I don't need you to keep in touch with my real friends, I have their email addresses and phone numbers. I don't need a relationship with CNN, I can just turn on the TV. The reason I need you is to have faux friendships with perfect strangers and to have intellectual relationships with people from different walks of life. So I am giving this relationship another chance, because I believe in commitment, but for this relationship to work we must open up. Tell me what you really feel, not just what is fit to print. I want to know you and in return, I will let you know me. I will tell you my deepest darkest fears and in the end we will all be better for it because we will learn again that we are not that unalike.
Wednesday, 5 May 2010
Wednesday, 10 March 2010
11 March 2010 2:55 AM
Dear Mr. President,
I’ve heard that you care for the voices of web users. I’ve also noticed that you requested a direct dialogue with web users to answer their questions and concerns during your visit to China last November. Your attention to web users has encouraged me to write to you. I am an ordinary web user from China. What I want to talk to you about is the US’ arms sale to Taiwan, which has raised a heated discussion on the Internet in China. I sincerely hope this letter reaches you, and that you would be able to hear the voice of an ordinary Chinese web user and his wishes for reunification and peace and his nation.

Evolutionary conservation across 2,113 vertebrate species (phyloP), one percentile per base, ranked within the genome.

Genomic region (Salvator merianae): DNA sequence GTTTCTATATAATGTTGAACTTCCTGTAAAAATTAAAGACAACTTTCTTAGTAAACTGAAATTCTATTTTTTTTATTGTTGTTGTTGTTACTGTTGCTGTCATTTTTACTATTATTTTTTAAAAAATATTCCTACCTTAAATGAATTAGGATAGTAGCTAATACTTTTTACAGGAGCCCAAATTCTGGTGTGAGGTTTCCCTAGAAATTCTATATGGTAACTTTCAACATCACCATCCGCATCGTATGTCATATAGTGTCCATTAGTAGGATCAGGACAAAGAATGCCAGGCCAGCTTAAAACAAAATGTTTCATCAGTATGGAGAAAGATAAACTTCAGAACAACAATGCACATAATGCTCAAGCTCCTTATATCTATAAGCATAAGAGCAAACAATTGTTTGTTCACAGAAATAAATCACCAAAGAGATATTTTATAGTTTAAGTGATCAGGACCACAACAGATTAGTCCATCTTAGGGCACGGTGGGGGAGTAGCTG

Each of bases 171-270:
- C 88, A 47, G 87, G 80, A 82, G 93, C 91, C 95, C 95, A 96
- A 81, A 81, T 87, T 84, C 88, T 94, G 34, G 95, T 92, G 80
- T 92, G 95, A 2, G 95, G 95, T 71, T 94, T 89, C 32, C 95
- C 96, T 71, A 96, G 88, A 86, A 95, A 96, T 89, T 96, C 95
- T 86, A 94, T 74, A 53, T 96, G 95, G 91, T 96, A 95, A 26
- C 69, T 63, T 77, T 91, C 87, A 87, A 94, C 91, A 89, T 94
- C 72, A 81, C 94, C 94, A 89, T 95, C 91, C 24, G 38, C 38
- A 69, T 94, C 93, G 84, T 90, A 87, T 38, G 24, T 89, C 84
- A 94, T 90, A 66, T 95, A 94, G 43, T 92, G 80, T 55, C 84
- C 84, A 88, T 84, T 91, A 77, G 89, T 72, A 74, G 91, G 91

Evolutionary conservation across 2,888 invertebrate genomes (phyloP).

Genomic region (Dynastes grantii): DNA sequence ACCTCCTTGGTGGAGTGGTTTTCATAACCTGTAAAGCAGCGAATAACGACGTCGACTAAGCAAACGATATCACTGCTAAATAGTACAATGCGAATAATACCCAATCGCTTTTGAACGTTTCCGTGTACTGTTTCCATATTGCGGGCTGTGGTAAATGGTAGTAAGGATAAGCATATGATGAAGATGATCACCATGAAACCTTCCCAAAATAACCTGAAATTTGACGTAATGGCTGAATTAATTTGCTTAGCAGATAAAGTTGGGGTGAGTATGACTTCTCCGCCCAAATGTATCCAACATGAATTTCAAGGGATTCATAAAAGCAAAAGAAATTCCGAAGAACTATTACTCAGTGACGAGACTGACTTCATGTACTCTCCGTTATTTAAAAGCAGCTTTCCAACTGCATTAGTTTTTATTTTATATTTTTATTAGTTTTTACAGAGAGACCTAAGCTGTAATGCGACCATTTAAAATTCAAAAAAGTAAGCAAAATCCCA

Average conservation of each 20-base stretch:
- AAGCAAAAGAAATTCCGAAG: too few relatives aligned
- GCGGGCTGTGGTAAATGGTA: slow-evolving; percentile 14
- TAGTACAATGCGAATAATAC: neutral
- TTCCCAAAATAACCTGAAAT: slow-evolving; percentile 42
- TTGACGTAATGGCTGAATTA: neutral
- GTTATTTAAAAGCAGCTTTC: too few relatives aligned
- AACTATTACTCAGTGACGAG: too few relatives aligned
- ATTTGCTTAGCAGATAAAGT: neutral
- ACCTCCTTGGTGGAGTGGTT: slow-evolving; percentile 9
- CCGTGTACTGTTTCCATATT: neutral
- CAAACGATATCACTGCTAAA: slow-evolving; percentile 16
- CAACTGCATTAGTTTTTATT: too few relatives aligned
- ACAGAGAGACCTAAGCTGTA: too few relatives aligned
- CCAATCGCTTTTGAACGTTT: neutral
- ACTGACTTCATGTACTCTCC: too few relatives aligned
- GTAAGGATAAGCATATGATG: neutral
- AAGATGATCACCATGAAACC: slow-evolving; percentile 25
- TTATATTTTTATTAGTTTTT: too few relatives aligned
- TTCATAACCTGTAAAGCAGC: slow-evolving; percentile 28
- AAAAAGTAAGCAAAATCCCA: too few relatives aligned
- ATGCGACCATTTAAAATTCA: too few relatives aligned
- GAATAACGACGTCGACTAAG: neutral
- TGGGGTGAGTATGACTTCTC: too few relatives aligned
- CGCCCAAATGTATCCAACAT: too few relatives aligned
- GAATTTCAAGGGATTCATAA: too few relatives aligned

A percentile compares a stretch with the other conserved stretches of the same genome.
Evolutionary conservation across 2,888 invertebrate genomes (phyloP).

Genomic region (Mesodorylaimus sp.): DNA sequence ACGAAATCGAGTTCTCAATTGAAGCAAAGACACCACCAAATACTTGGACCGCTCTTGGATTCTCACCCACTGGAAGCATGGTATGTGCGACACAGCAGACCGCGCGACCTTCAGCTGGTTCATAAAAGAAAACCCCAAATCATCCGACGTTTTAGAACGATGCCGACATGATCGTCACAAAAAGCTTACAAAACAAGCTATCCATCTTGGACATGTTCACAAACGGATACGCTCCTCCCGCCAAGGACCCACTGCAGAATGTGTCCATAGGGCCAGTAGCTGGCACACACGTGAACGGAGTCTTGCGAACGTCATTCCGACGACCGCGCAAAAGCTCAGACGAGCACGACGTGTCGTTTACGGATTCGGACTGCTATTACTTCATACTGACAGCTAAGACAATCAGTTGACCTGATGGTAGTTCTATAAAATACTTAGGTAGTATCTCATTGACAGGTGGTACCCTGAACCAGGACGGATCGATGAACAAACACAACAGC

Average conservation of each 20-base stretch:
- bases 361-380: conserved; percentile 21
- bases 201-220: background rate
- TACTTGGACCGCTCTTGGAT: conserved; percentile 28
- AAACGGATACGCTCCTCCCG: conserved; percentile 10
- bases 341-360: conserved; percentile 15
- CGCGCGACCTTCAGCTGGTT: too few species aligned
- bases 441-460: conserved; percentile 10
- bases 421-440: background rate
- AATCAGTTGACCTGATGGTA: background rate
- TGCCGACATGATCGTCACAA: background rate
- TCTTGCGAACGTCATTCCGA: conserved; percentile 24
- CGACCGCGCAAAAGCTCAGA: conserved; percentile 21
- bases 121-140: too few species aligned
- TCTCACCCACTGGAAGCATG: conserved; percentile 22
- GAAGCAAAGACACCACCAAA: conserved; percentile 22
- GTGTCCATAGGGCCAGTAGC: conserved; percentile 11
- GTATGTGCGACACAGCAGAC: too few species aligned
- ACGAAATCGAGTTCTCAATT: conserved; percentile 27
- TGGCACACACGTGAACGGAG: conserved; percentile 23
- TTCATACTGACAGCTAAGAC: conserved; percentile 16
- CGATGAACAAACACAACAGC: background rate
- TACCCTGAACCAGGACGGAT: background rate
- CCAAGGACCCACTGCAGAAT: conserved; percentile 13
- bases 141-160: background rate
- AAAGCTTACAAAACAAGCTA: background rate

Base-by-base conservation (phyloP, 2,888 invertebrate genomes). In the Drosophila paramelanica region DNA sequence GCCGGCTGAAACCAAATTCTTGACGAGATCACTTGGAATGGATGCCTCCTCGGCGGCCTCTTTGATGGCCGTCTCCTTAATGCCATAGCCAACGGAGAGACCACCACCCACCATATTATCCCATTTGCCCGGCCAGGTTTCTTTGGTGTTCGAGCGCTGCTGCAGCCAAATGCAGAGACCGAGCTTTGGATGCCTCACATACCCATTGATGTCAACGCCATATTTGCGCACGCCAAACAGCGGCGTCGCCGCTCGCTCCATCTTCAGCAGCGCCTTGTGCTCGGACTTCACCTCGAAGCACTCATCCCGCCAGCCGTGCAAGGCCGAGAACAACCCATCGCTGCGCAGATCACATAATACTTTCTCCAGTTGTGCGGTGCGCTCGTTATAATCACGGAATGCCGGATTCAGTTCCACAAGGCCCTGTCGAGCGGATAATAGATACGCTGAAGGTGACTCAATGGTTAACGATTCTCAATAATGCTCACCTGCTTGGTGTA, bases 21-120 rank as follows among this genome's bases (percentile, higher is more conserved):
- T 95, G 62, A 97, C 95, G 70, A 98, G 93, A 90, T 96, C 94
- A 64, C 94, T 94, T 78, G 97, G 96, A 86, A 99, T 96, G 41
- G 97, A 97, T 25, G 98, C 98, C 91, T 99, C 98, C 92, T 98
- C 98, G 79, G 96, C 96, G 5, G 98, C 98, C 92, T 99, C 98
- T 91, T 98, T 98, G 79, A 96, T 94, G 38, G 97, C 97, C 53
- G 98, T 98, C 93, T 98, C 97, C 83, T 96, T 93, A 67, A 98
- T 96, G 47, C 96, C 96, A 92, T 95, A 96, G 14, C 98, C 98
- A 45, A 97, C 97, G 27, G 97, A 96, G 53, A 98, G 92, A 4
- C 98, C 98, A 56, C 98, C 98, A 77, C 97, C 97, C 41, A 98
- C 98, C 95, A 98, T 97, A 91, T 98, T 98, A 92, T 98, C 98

In your speech to Chinese youth in Shanghai you said, “the strength of the 21st century is not a zero-sum game, the success of a country to another country should not sacrifice the cost. This is why we do not seek to contain China’s rise. On the contrary, we welcome to the international community, China, as a strong, prosperous and successful member.” You have called for “changes” during your election campaign; so I think your words on “not seek to contain China’s rise” shows your sincerity in making some “changes” in Sino-US relations. The first thing that comes to mind is that the US government under you, unlike your predecessors, will not annoy China on China’s reunification and the Taiwan Question, as the Chinese nationals really appreciate the current peaceful cross-Straits relationship.
However, two months after you left Shanghai, your promise “not seek to contain China’s rise” and “my administration fully supports a one-China policy” is weirdly mingled with your decision to sell arms to Taiwan. I am not sure if I have interpreted you wrongly. Either you have not changed, or you have changed so fast that I do not even have the time to picture what great peace and happiness your promise would bring to the people across the Taiwan Straits. Of course, I hope I am not wrong in understanding your promise, and you are not changing fast. Because a president who brings hope into the White House, is not expected to “change nothing” or “change too fast”.